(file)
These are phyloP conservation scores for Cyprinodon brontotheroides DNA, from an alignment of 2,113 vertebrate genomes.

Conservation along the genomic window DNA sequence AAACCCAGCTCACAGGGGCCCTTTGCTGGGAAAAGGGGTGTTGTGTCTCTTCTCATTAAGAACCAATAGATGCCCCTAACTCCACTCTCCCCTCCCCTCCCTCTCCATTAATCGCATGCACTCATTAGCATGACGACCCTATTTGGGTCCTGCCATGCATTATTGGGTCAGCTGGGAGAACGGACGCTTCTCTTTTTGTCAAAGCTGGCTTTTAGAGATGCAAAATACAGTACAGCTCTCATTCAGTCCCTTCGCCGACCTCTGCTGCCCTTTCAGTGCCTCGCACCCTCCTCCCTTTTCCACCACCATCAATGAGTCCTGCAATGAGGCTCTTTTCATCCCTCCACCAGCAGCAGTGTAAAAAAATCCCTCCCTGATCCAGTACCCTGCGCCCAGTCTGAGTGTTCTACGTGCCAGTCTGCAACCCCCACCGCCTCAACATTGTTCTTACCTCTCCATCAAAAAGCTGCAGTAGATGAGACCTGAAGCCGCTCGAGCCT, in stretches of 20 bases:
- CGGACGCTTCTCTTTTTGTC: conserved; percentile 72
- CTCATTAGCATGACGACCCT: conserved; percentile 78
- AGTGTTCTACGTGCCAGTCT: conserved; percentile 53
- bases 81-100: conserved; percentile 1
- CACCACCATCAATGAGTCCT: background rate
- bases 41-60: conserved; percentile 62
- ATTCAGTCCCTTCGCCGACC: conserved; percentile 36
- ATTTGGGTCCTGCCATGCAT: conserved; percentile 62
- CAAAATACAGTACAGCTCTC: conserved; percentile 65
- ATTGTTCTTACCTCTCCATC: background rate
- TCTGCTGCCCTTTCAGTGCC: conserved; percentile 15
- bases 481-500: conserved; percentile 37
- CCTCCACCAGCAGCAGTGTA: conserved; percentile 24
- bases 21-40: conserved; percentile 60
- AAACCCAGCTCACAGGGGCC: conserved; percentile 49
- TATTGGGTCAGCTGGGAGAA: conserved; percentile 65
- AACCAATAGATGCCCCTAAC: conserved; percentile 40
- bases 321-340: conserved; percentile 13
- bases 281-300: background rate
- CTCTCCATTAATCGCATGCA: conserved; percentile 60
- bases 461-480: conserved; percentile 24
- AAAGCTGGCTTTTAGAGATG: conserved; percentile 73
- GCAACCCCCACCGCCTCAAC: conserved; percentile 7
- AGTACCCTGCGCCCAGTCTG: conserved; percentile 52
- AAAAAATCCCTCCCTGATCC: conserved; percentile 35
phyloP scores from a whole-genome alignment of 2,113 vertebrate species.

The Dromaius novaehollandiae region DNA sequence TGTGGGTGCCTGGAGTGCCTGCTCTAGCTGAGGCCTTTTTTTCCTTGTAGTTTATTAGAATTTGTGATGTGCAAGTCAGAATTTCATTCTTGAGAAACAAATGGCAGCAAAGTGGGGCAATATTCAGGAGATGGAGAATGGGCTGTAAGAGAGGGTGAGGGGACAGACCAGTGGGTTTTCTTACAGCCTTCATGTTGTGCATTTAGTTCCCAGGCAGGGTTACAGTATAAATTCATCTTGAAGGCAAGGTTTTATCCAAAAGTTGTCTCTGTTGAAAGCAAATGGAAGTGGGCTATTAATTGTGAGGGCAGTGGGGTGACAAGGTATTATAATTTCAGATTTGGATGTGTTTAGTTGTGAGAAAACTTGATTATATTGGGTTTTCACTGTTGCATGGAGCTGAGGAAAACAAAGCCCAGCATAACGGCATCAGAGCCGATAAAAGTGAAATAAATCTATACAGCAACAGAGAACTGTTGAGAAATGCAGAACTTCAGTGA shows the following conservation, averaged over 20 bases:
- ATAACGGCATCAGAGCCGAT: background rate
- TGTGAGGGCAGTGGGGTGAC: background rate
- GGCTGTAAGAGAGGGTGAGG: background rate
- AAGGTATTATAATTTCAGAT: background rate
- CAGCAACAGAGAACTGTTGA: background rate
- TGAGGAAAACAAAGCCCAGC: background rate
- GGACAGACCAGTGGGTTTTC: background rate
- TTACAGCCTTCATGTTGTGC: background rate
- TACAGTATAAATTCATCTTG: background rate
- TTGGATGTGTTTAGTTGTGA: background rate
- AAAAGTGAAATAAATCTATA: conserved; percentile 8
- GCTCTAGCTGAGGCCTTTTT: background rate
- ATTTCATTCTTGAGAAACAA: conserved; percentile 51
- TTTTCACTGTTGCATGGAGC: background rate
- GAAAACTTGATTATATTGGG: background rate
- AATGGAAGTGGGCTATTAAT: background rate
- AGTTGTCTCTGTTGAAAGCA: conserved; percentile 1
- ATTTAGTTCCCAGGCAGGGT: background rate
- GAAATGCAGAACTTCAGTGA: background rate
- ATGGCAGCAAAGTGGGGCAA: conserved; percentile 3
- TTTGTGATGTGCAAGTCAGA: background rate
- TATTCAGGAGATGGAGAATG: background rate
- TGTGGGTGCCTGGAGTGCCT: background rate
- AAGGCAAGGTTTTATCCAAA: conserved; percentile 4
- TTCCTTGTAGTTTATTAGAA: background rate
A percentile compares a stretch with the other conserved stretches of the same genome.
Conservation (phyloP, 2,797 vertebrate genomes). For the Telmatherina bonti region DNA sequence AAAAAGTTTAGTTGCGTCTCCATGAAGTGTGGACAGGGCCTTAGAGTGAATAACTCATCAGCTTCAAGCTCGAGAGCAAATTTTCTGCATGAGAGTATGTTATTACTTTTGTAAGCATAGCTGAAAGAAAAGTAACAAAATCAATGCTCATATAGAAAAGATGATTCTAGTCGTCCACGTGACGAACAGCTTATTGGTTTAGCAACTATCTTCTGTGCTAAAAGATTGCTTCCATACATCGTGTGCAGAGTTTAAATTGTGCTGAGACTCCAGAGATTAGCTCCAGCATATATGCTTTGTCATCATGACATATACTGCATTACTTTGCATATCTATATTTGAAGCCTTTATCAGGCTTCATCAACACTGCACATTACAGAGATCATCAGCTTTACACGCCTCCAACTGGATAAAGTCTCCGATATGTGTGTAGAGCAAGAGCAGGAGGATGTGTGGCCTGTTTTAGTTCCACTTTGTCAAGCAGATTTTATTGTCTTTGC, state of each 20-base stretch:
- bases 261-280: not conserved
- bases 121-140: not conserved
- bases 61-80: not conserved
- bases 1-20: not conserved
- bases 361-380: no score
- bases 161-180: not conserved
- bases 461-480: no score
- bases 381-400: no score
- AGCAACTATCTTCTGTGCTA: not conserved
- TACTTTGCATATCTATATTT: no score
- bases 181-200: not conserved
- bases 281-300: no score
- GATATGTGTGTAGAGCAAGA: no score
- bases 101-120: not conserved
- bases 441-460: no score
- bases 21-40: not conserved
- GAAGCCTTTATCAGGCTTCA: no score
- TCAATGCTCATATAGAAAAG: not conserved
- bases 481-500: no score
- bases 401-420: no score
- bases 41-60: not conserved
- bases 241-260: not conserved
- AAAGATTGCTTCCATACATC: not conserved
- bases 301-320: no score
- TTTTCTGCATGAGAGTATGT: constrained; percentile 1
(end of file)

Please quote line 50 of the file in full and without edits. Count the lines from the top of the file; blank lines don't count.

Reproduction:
- TTTGTGATGTGCAAGTCAGA: background rate